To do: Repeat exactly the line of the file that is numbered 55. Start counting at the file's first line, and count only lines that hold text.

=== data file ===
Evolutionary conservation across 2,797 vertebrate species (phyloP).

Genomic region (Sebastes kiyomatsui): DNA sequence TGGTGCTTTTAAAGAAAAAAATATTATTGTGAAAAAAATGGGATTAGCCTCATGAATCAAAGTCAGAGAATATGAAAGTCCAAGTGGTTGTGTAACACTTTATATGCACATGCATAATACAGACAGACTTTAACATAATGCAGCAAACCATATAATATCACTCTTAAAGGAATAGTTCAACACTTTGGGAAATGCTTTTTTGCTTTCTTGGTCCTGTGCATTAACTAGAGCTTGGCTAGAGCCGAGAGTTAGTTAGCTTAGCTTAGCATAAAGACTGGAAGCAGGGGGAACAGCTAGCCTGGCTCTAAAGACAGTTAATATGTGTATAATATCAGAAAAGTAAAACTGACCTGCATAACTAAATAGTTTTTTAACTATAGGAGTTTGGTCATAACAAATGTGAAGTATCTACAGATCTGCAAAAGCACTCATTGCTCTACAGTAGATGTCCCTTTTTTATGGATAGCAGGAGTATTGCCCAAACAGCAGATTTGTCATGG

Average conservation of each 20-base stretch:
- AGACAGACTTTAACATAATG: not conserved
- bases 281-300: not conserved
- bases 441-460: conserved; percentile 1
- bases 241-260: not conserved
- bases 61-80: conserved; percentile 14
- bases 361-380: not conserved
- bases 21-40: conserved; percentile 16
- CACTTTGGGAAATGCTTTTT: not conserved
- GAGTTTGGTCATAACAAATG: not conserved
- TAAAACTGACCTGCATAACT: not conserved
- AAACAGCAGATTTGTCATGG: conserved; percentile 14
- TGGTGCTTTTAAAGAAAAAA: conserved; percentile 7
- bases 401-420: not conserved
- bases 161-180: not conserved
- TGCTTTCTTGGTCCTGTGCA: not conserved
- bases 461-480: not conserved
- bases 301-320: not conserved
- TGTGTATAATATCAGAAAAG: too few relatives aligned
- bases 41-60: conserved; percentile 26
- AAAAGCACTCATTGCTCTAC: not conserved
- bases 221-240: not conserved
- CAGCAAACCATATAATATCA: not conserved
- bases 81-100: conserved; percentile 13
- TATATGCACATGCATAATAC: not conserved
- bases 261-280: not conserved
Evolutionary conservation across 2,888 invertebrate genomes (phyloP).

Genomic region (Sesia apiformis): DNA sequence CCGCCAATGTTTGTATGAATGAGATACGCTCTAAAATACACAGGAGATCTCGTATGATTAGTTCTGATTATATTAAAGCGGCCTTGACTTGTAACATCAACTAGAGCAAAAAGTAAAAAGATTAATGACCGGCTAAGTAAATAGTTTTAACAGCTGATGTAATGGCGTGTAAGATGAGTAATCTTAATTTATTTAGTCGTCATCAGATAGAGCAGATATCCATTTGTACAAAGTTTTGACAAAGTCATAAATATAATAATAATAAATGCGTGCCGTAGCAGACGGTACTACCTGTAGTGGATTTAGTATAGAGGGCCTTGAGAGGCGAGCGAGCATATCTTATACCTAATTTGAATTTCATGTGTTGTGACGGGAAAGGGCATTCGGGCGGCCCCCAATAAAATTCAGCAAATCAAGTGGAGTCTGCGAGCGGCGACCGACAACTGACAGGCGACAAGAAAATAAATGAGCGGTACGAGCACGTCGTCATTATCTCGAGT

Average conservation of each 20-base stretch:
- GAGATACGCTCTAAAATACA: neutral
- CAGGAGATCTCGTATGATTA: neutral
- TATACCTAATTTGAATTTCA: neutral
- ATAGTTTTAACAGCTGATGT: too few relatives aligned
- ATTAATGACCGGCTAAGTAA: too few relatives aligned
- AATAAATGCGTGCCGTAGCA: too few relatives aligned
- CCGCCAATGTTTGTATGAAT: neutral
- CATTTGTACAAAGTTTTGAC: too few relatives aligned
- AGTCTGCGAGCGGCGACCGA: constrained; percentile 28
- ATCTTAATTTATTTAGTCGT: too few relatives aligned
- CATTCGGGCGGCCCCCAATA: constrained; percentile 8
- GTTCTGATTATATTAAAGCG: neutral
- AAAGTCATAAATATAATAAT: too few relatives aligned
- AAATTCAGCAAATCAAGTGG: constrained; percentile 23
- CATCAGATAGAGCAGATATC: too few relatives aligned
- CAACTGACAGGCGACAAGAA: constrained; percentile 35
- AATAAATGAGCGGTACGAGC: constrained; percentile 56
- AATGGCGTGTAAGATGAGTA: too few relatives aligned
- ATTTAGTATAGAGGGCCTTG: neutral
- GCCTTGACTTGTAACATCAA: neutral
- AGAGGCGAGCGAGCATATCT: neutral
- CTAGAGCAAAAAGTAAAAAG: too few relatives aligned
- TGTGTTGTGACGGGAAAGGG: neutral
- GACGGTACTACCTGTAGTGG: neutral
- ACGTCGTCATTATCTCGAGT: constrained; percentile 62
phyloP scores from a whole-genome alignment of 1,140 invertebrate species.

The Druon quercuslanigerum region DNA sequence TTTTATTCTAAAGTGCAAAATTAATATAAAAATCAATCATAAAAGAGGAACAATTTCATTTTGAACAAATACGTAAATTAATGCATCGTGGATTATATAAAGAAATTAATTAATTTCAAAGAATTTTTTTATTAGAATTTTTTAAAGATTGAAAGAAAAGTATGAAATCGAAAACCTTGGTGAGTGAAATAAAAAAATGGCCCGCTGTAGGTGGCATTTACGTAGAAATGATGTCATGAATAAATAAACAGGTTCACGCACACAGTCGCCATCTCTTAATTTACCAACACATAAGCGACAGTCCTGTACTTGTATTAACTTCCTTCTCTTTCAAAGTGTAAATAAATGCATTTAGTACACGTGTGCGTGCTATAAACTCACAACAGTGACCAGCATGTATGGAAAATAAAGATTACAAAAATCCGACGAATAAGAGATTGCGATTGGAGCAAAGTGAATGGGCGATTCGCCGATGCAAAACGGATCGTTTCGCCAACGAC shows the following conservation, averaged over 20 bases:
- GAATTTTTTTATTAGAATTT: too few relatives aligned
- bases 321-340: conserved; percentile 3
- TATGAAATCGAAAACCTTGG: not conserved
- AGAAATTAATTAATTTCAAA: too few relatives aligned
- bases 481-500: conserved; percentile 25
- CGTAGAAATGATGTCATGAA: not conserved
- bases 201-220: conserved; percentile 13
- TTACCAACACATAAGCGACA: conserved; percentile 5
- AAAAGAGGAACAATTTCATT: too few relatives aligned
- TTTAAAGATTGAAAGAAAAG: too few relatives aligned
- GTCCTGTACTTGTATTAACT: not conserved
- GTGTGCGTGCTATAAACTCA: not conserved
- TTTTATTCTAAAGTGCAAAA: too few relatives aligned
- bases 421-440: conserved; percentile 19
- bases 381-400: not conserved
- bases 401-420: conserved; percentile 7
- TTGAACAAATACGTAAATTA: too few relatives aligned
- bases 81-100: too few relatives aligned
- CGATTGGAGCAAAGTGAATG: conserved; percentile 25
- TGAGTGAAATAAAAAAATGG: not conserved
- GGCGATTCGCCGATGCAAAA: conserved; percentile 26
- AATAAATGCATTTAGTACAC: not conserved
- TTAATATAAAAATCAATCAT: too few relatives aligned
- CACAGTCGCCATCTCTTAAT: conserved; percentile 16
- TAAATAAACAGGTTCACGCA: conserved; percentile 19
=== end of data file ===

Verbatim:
- GACGGTACTACCTGTAGTGG: neutral